All 34 of the biggest US banks can return capital to shareholders after the Federal Reserve judged that they had enough capital, with Capital One in fact receiving only conditional approval and being told to resubmit its capital plan. It’s thought that Capital One was paying insufficient attention to potential risks in its credit card business. “Lofty payouts once made banks hot stocks before the financial crisis exposed many of them as too thinly capitalized,” according to Bloomberg. “The companies’ plans unveiled on Wednesday show how they’re trying to generate investor interest — even as many still struggle to meet profitability targets and a few languish below book value.” The Bloomberg story quoted analyst Ian Katz of Capital Alpha Partners saying the results would put a fair wind at the back of those who want to deregulate the banks. However, one stress test does not a summer make — and it’s already likely that these will be the last stress tests for a while, with Treasury Secretary Steven Mnuchin planning to extend the times between tests or do away with them altogether.
These days financial businesses have to keep an eye on some unusual competitors, such as Amazon, which has its own separate payments business and is on the way to building a global network. Walmart, America’s biggest bricks-and-mortar retailer, is reeling from Amazon’s acquisition of the upscale Whole Foods chain, and recently advised its suppliers against using the cloud services of Amazon Web Services. But now the battle has escalated with word that Walmart instructed its truckers not to carry Amazon goods. On the face of it, this is an anti-competitive move that must challenge antitrust laws as Walmart and Amazon are among the biggest users of American haulage businesses. In fact, this battle says much about the future of American retail: Walmart relies on low-cost labour while Amazon is increasingly in the robot business. Haulage is a massive US employer, but self-driving trucks are likely to arrive en masse faster than self-driving cars. Meanwhile, love it or loathe it, Amazon is relentlessly innovative, while Walmart has carried on with the same model for years, and like many other retail giants of the last century, is now hitting its limits. As Harvard Business Review notes, the recent takeover of Whole Foods by Amazon means that every other retailer in the US is tearing up its three-year plan and starting fresh.
In a small but fascinating development, BBVA will partner with Alipay to expand acceptance of the Chinese payment system in Spain. Spain is the world’s third-largest tourist destination (behind France and the United States but ahead of China), and although the Chinese are not the largest national cohort of visitors, they do spend more than most. Yesterday we speculated about a Western partner for Alipay. Is BBVA about to adopt Alipay for a Western market and somehow link the systems together? Once Western shoppers get used to seeing QR codes used for mobile payments, they will probably adopt the same system. Westerners are already familiar with using QR codes for boarding planes, for instance. So, who’s going to make QR codes popular in the West?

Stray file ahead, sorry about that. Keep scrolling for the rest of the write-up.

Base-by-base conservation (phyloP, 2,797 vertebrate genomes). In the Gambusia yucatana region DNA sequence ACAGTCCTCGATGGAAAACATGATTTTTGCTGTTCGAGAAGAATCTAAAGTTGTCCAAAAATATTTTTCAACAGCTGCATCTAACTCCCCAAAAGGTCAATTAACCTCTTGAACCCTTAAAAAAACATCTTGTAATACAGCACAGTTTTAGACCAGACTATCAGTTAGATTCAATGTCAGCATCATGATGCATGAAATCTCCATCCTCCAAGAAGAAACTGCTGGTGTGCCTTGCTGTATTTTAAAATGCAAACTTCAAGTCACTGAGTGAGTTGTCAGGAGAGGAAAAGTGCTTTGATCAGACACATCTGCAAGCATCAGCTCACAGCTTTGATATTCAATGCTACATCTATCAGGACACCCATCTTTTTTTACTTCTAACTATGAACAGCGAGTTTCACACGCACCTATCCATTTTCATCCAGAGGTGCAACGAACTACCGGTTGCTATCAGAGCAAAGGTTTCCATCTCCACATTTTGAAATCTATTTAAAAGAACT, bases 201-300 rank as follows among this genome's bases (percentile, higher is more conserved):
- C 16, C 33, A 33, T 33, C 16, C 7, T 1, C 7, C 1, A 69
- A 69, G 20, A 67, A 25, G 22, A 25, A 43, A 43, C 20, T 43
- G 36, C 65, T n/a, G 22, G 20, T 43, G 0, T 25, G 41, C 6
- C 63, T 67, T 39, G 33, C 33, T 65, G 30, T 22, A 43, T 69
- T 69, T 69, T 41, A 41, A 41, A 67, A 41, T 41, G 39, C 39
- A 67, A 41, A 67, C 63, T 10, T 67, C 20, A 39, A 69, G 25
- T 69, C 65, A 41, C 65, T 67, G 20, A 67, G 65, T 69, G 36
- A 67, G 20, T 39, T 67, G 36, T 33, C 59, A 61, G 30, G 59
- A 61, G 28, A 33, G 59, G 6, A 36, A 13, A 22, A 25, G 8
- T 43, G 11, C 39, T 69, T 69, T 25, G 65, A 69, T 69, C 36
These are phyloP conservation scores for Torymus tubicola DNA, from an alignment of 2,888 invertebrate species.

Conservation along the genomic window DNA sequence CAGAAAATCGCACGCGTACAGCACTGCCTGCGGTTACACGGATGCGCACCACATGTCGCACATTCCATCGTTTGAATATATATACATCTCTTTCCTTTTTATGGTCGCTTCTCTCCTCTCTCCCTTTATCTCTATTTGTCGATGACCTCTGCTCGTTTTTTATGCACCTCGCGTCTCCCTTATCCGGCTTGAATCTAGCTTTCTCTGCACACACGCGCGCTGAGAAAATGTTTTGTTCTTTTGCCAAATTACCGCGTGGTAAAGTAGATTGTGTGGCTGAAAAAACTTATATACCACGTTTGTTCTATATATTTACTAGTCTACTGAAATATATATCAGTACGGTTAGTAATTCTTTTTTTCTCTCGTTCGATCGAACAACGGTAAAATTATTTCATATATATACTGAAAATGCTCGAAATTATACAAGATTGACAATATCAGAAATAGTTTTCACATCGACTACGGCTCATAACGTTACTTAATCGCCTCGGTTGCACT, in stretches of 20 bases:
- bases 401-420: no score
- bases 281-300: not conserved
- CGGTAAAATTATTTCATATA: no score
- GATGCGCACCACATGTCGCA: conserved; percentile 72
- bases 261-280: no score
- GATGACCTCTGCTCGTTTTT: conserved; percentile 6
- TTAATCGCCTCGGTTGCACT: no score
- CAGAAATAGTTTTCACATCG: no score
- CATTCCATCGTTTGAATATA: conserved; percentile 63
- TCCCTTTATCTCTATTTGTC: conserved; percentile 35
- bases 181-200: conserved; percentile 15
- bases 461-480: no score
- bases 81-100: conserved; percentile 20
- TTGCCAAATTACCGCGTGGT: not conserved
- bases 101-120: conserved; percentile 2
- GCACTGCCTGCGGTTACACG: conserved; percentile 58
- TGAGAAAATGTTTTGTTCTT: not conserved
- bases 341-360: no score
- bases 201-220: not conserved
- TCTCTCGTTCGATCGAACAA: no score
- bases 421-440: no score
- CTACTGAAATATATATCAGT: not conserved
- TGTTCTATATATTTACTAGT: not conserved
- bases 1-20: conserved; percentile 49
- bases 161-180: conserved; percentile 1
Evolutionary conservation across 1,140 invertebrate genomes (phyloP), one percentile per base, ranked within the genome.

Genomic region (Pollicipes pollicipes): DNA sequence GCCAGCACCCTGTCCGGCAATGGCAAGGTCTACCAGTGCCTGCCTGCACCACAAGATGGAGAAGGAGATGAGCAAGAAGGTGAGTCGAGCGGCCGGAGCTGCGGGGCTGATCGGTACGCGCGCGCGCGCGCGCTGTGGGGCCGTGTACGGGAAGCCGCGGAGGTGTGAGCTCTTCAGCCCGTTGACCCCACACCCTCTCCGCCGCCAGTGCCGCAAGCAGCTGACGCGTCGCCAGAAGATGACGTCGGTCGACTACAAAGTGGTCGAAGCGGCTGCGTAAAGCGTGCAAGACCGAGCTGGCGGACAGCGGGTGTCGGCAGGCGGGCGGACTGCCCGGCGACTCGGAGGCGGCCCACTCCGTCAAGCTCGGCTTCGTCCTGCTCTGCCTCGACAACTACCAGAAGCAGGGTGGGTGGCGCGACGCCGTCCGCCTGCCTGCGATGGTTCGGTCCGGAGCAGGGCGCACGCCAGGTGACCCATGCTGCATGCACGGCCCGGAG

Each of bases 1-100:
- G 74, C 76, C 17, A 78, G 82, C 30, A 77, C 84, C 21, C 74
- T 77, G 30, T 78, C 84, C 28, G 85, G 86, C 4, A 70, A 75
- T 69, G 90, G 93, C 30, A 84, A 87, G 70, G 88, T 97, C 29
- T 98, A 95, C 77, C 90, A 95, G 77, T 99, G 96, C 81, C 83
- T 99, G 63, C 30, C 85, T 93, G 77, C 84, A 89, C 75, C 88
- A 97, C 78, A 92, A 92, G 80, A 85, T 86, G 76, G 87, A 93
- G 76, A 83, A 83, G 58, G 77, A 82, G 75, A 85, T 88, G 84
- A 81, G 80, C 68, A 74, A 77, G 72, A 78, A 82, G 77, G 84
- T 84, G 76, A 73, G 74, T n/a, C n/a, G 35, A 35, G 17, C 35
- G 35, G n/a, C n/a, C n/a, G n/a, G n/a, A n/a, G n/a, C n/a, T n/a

Biznews.com reports on the latest Lafferty Global Bank Quality Benchmarking Study and its conclusion that South Africa has the best quality banks, with Capitec taking top spot and the only five-star ranking, just as it achieved two years ago. Interviewing Michael Lafferty, biznews.com had to ask why Lafferty rates South African banks so highly when the international credit ratings agencies have recently downgraded the Sovereign. “Firstly, what we are doing has nothing to do with credit ratings,” said Michael Lafferty. “The credit ratings agencies live in a different world. They’ve had their challenges over the last 20 years with some of their practices. Back to South Africa though: the Sovereign has been downgraded but we cannot really see a direct correlation between the rating of the Sovereign and the rating of the bank. In fact, if you look at British banks that fail and European banks that are in crisis, all of them had state guarantees behind them but they still failed.” Listen to the interview here on Soundcloud.
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Western Union has been calibrating appearances at the Money2020 conference in Copenhagen to unveil tech platforms, and this year used the event to launch WU Global Pay: aimed at payments for students studying abroad. “‘This release of WU GlobalPay for Students is a real testament [to] WU’s capabilities and shifting orientation as a fintech organisation,’ said Kerry Agiasotis, chief payments officer at Western Union, at the Money 20/20 conference held in Copenhagen,” according to pymnts.com. “Staying focused on the needs of both our Education Institution customers and their international students, the product has been revamped to take advantage of substantial investments WU has made in new technologies.” Of course, Western Union will realise that this type of mobile-first service with real-time tracking (already common in delivery services, for instance) will appeal to the next generation, and help persuade observers and investors that the 150-year old business really is a fintech organisation.